This interview is part of the Archives of American Art Oral History Program, started in 1958 to document the history of the visual arts in the United States, primarily through interviews with artists, historians, dealers, critics and administrators. Funding for the transcription provided by the Pasadena Art Alliance.
Funding for this interveiw provided by Pasadena Art Alliance
Sculptors -- California -- Los Angeles -- Interviews Search this
Funding for the digital preservation of this interview was provided by a grant from the Save America's Treasures Program of the National Park Service.
The papers of southern California Pop artist Billy Al Bengston measure 10.4 linear feet and date from circa 1940s to 1989, with the bulk of the materials dating from 1960 to 1988. The collection documents the life and work of the artist through biographical materials, correspondence, personal business records, gallery and museum files, teaching files, project and commission files, scattered artwork, printed materials, and photographs.
Scope and Content Note:
The papers of Billy Al Bengston measure 10.4 linear feet and date from circa 1940s to 1989, with the bulk of the materials dating from 1960 to 1988. The collection documents the life and work of the southern California artist through biographical materials, correspondence, personal business records, gallery and museum files, teaching files, project and commission files, scattered artwork, printed materials, and photographs.
Found within the biographical materials series are three feet of calendars which extensively document Bengston's personal and professional activities for fourteen years, and include ephemera related to these activities. This series also includes health records, wills, and passports.
Correspondence is with galleries, museums, universities, businesses, friends, and colleagues, and primarily concerns exhibitions, sales, consignments, commissions, and Bengston's personal finances. Bengston's relationship with the James Corcoran Gallery, Janie C. Lee Gallery, John Berggruen Gallery, Martha Jackson Gallery, and Texas Gallery are well-documented here, as well as in the Museum and Gallery Files series. Also found is a limited amount of personal correspondence with collectors, researchers, and friends. A few letters from other artists, including Peter Plagens and a letter from Richard Diebenkorn are interfiled here.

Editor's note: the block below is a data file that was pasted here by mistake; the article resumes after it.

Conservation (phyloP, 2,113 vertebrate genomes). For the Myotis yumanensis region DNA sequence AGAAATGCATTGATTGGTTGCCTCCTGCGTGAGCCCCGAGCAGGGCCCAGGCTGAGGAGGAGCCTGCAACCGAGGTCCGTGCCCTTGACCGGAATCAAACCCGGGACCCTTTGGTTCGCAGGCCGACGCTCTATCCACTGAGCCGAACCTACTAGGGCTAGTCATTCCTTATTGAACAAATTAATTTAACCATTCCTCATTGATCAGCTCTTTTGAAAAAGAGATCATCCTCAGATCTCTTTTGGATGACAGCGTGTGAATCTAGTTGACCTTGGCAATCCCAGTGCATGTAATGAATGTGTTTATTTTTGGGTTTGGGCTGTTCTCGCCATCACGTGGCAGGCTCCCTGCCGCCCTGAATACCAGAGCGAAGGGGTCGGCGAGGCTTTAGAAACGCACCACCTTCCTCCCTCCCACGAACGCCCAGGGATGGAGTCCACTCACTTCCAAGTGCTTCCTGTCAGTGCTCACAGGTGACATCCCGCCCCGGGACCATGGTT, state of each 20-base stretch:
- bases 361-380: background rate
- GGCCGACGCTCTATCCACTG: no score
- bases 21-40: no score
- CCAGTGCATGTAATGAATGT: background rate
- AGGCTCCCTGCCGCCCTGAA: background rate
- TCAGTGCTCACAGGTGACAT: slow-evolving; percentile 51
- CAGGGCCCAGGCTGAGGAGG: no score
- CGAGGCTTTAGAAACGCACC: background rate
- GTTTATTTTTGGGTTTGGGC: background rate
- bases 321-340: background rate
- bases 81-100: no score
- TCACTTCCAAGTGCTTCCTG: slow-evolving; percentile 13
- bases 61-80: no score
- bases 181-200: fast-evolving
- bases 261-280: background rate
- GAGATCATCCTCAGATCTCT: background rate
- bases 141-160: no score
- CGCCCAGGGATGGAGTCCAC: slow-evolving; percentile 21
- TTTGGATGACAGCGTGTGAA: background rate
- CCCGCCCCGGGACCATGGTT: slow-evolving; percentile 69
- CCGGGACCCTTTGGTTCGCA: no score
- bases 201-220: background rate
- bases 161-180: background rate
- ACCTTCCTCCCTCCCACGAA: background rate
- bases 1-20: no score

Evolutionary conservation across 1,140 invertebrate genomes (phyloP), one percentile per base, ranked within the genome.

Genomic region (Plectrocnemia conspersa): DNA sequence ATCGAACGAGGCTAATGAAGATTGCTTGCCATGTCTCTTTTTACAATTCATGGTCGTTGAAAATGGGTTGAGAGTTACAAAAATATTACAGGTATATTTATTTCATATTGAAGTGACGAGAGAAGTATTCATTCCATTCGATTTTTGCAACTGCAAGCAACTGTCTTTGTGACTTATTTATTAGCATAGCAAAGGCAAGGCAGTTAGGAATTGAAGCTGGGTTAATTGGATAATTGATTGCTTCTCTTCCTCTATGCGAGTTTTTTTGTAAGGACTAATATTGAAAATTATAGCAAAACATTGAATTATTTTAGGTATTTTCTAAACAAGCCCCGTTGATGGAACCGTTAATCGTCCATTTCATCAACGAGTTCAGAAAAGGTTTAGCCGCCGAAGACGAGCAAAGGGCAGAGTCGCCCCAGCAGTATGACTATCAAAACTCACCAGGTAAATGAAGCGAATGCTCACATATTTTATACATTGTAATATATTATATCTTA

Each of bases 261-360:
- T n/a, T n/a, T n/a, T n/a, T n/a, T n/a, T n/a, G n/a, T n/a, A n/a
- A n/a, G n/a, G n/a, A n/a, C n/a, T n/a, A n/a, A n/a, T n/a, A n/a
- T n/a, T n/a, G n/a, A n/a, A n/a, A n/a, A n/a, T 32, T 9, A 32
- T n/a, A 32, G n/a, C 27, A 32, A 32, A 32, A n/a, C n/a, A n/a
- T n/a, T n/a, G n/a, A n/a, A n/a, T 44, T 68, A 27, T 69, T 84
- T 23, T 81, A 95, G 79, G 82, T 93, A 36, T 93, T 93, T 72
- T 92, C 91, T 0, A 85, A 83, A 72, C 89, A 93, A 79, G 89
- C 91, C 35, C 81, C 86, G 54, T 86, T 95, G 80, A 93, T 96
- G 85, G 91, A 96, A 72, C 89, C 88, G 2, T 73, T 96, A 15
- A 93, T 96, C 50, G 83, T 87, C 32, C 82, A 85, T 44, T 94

Bengston's professional relationships with galleries, museums, and universities are well-documented in the gallery and museum files, including the galleries mentioned above, Ferus Gallery, and others. Lists of consignments and prices, invoices, records of sales, loan agreement forms, shipping receipts, exhibition checklists, and exhibition floor plans provide information about sales, exhibitions, and loans. A few files provide further information about Bengston teaching activities. His personal business records include art sales records, price lists, lists of purchases, records of investment, and personal finance records. Project files include correspondence, notes, and printed materials related to Bengston's commissions for artwork and personal projects, including a book he worked on with Ed Ruscha, Business Cards.
Writings by Bengston include responses to exhibitions of West Coast art and his thoughts on his career, art, the artistic community, motorcycles, as well as a recollection of John Altoon. Also found are questionnaires sent out by Bengston for an art survey, with responses from Peter Alexander, Carl Andre, John Chamberlain, Dan Flavin, Joe Goode, Robert Graham, Roy Lichtenstein, Robert Motherwell, Ed Ruscha, and others. Writings by others consist primarily of exhibition catalog essays, manuscripts of interviews with Bengston, and other writings about Bengston. Also found is an essay by Walter Hopps. Photographs of Bengston include a family picture from the 1940s, Bengston at work on projects in Los Angeles and Syracuse, New York, and Bengston at social events. Other photographs consist of pictures of friends and artists, Bengston's artwork, documentary evidence of damaged artwork, and of commission sites.
Printed materials from the 1960s - 1980s include clippings, full articles, exhibition announcements and catalogs, and posters. They document exhibitions, art in southern California, and society and art events. The collection houses limited amounts of artwork including sketches, cut-outs, doodles and drawings.